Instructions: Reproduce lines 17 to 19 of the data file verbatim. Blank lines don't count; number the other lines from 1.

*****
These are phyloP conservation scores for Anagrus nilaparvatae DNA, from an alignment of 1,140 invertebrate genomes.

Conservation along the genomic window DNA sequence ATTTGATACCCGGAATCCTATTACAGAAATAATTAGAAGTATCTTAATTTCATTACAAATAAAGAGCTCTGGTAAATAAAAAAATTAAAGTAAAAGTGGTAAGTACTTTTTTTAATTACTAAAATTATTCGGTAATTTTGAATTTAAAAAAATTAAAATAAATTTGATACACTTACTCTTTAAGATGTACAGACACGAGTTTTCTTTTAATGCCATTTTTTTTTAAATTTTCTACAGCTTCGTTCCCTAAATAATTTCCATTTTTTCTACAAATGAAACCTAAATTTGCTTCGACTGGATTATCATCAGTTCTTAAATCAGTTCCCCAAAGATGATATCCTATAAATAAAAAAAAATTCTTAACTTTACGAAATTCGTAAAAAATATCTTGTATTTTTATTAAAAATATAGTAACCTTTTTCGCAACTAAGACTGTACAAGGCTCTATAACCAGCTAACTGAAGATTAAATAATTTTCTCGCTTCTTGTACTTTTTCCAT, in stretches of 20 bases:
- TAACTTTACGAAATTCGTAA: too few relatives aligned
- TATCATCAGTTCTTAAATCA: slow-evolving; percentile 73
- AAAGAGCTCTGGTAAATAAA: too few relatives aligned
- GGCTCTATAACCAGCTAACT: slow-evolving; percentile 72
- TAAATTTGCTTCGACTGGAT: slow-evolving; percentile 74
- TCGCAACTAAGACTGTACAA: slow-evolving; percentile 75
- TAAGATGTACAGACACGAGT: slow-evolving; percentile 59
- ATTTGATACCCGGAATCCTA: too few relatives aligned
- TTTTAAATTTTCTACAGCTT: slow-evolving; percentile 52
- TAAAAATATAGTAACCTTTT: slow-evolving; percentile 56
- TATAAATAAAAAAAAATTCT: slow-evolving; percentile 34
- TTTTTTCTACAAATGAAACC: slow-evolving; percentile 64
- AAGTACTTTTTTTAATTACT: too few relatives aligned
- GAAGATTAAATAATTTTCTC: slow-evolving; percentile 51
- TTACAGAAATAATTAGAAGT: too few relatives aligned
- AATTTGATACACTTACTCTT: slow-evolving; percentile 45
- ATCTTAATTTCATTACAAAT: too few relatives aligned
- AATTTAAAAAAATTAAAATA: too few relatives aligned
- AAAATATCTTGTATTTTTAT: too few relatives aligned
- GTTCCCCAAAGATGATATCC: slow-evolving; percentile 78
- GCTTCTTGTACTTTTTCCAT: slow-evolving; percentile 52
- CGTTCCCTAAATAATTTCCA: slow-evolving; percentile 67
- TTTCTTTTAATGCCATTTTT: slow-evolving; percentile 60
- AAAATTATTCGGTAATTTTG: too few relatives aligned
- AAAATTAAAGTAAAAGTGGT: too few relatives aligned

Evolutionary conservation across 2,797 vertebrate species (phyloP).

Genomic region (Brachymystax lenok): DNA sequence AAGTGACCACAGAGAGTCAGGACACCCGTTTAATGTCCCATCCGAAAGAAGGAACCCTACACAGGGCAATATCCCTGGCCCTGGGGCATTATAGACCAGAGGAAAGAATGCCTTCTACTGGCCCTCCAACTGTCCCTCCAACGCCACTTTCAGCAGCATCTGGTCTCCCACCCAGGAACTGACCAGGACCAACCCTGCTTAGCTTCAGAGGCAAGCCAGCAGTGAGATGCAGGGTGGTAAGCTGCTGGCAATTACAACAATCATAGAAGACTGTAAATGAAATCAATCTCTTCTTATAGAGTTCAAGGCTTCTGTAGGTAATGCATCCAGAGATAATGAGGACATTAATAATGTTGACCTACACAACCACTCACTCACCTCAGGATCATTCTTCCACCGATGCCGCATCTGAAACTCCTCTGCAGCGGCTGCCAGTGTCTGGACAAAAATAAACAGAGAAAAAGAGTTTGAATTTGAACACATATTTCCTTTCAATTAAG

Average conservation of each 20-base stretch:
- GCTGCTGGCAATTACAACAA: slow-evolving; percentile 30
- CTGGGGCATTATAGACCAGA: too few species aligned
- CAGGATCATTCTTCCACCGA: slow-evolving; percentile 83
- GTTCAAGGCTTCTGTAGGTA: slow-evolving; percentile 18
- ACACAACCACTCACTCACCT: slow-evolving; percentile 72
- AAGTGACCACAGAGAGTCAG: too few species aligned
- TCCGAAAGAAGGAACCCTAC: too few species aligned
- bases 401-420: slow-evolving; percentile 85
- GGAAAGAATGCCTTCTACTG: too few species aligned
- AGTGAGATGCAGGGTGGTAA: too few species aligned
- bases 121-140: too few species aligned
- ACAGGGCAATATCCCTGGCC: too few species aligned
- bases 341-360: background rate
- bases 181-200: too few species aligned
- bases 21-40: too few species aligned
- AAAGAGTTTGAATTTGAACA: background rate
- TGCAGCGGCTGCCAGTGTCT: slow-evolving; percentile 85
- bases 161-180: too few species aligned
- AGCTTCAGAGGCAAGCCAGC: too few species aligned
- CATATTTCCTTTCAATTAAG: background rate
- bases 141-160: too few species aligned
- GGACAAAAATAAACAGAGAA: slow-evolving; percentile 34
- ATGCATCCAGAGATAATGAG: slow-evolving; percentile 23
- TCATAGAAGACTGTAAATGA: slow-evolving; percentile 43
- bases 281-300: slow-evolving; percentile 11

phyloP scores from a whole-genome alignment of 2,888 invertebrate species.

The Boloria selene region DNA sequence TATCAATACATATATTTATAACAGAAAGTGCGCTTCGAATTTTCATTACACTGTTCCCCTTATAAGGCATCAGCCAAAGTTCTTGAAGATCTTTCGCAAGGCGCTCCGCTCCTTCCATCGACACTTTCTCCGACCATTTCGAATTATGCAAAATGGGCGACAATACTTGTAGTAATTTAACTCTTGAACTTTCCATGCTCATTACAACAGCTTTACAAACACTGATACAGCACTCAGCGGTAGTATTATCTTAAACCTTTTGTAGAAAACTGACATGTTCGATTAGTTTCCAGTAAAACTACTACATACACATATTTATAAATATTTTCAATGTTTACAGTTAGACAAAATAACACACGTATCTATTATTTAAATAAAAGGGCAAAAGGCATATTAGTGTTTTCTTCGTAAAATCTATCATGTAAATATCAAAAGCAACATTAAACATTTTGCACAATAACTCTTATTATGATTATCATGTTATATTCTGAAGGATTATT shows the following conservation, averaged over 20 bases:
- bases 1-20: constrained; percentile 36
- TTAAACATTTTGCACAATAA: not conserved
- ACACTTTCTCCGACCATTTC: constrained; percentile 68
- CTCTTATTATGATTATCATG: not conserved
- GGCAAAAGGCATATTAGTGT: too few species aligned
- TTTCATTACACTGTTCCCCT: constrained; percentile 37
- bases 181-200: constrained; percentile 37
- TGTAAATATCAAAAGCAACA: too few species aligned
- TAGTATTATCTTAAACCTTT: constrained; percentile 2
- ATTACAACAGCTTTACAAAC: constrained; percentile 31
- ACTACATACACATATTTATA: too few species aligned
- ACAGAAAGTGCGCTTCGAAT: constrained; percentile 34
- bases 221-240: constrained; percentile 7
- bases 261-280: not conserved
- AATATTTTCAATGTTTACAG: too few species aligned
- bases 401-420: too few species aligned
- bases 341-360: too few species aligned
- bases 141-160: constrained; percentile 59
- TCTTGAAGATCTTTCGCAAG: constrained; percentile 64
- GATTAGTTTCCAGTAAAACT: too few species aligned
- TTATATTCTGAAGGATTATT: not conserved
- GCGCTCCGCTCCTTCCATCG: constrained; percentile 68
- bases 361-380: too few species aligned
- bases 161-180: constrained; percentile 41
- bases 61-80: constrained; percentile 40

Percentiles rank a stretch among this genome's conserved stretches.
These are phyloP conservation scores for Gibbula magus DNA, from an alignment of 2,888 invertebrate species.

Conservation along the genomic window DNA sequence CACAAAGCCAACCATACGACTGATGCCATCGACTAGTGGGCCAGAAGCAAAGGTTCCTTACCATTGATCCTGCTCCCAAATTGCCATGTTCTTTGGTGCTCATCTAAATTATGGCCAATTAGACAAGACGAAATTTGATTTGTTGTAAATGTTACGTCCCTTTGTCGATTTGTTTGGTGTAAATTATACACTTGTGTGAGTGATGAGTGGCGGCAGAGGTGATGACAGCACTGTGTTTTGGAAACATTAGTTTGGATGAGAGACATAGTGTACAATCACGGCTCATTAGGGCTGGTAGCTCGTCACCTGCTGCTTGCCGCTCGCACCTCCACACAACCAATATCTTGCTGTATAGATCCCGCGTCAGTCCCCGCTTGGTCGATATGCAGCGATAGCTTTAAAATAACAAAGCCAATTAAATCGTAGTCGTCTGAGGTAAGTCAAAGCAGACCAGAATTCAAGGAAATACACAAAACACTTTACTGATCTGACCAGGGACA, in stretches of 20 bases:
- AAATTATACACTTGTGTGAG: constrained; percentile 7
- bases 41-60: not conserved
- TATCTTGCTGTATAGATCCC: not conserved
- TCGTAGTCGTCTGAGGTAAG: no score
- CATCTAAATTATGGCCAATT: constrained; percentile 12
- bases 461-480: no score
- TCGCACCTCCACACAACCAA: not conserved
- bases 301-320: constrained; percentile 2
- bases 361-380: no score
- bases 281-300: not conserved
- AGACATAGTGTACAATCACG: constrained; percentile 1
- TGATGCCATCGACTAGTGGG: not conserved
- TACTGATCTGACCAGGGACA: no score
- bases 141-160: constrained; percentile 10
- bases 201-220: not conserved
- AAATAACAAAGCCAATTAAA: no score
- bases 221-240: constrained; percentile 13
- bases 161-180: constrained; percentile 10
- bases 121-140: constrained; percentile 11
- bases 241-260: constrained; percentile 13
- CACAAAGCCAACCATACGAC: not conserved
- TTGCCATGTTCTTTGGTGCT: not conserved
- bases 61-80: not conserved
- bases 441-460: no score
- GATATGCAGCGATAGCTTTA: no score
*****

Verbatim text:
- TTACAGAAATAATTAGAAGT: too few relatives aligned
- AATTTGATACACTTACTCTT: slow-evolving; percentile 45
- ATCTTAATTTCATTACAAAT: too few relatives aligned